Vesttoo scandal described as an “industry embarrassment” as leaders fear consequences

Leading executives gathered at The Insurer’s Pre-Monte Carlo Forum have predicted the Vesttoo scandal will be a key discussion point at next week’s Rendez-Vous, while returns on capital, pricing, avoiding the chaos of the last 1.1 and AI will also be on the agenda.

  • Execs remain concerned about the fallout from Vesttoo, including difficulties in structuring deals and potential LOC oversight from regulators and rating agencies
  • Lessons from the disorderly market of 1.1 have to be learned, says Howden Tiger’s Elliot Richardson, with brokers and reinsurers more ready to have difficult conversations early on
  • AI continues to work its way in to the industry, although scepticism remains over its practical application to specialty reinsurance

“I don't think we'll know just how this situation is for a number of years,” was the view of MS Reinsurance CUO Charles Goldie.

“It takes time to know whether there are losses and where they will be as we’re looking at three, four, five year accounts,” he added.

Earlier in a keynote speech, the former PartnerRe P&C CEO – who joined MS Reinsurance in 2020 – called the saga “an embarrassment to the industry”.

“We are a risk-taking industry that looks to avoid big losses. At every stage, you are supposed to have taken precautions, even if someone else is responsible. This is where the industry has fallen down,” he added.

“I can't tell you who's responsible but I can tell you it’s ugly and I can say it's a fraud because I know a little bit about public companies that are taking massive write-downs on losses. So the losses are real. There was a fraud. Who did it, I don't know. But we should have caught it.”

Insurance Advisory Partners managing partner and co-founder Tony Ursano questioned whether this is “an isolated event or more pervasive”, adding: “I think we have a real issue.”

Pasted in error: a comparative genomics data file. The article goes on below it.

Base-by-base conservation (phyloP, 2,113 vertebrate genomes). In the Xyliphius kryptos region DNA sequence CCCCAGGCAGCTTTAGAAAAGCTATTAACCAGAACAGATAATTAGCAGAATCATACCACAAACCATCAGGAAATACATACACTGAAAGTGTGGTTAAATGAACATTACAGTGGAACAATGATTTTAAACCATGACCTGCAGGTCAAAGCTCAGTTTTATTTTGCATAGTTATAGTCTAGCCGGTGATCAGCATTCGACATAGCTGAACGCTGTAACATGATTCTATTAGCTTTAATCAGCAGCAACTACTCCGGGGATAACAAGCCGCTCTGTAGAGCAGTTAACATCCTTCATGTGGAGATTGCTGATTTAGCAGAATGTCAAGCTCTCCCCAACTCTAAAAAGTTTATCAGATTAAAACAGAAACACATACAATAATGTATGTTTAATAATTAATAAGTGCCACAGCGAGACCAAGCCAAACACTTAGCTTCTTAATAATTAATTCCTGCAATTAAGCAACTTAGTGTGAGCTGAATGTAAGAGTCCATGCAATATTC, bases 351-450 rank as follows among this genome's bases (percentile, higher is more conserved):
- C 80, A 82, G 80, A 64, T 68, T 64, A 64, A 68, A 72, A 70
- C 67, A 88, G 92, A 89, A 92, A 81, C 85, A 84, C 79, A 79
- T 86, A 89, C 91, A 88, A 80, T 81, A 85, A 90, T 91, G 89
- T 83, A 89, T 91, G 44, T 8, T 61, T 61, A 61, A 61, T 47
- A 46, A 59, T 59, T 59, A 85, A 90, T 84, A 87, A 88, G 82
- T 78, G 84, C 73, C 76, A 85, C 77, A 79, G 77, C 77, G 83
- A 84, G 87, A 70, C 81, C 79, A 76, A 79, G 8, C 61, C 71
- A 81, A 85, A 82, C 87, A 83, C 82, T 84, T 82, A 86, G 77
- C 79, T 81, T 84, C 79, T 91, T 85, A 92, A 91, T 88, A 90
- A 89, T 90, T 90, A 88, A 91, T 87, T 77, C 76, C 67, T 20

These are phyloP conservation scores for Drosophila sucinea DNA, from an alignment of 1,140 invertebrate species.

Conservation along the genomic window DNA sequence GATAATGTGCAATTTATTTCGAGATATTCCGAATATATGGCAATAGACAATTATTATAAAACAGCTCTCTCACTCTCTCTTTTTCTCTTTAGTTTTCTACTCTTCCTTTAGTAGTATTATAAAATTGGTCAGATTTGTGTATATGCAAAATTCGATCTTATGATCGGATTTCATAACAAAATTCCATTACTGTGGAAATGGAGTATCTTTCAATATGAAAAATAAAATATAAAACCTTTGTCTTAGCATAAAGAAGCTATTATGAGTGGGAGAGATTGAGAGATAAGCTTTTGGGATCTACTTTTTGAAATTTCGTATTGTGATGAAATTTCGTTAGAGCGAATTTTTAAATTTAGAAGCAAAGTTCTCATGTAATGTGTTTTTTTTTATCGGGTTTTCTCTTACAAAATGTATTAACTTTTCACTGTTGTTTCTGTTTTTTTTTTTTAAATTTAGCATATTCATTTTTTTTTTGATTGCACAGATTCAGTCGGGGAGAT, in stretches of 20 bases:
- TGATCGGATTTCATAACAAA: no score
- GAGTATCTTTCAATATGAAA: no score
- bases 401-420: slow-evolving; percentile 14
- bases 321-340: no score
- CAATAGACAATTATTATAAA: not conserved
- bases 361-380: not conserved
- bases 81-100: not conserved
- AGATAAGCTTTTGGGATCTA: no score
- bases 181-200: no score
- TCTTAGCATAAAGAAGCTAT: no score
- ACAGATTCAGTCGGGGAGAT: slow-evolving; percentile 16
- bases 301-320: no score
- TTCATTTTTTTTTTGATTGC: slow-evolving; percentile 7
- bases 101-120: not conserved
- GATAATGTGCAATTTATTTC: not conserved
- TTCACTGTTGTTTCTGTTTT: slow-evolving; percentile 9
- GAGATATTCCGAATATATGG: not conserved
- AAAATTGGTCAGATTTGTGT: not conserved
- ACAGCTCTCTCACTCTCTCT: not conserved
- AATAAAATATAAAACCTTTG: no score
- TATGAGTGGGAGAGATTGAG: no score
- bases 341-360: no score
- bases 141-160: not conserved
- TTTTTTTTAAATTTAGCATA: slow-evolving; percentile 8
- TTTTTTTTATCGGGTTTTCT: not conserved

He predicted that there’s likely to be more oversight from regulators and rating agencies as a result.

“Their question will be – is there anything else not working out there in the ILS world?”

Despite the concerns over fraudulent letters of credit (LOCs), Ursano believes they’ll continue to be used, albeit with more scrutiny over the LOC providers.

“I think people are going to be careful about where LOCs come from. How strong is the counterparty, and do they have a relationship where they know everything about the investor?”

Luca Albertini, CEO at Leadenhall Capital Partners, expressed his shock that senior management at Vesttoo were seemingly unaware of the scale of the false LOCs, although he acknowledged that “nobody can be immune from a well-organised fraud”.

On likely discussion topics in Monte Carlo, Albertini noted that the transitory nature of capital is a crucial focus and the market needs to deliver an appropriate return over the long term “because it can come out as fast as it came in”.

Elliot Richardson, vice chair of Howden Tiger, said brokers need to be better at managing expectations correctly, noting “that was a failure in the system last year”.

“You need to have the hard conversations with clients, while equally pushing to be an advocate to the market. I think that’s one thing that has calmed down, if there was too much emotion in it last year, we had a much more orderly 1.6 renewal,” he added.

Addressing a question to the panel on AI and algorithm-based underwriting, Goldie noted the concerns he had with AI’s ability to deal with tail risks, arguing that for personal lines AI had huge opportunities, but for nat-cat-exposed risks, past modelling can not always be relied on for future expectations.

“We're constantly hit by things that haven't happened before. And models worked great in the mean of the distribution. But as you get out into the tail, you don't have the parameterisation that you normally have.”

He added a cautious note about the specialty market relying on algorithmic underwriting too much: “Investors get excited about data and what it can do for reinsurance and I have to remind them that we're covering the things that our clients don't understand. If they had the data, they wouldn't buy.”

However, the panellists all agreed that there’s clearly opportunities to add AI to working practices, with Bryan Cave Leighton Paisner’s Jonathan Sacher noting that “with claims, AI can be very constructive and positive”.

Richardson noted that “whoever starts to crack that code first will get a huge advantage”, but added: “We as an industry have the usual ways of looking at things and hoping they go away, but it’s not going to.”

Look out for further coverage and analysis from today’s event in The Insurer’s Monte Carlo event coverage next week.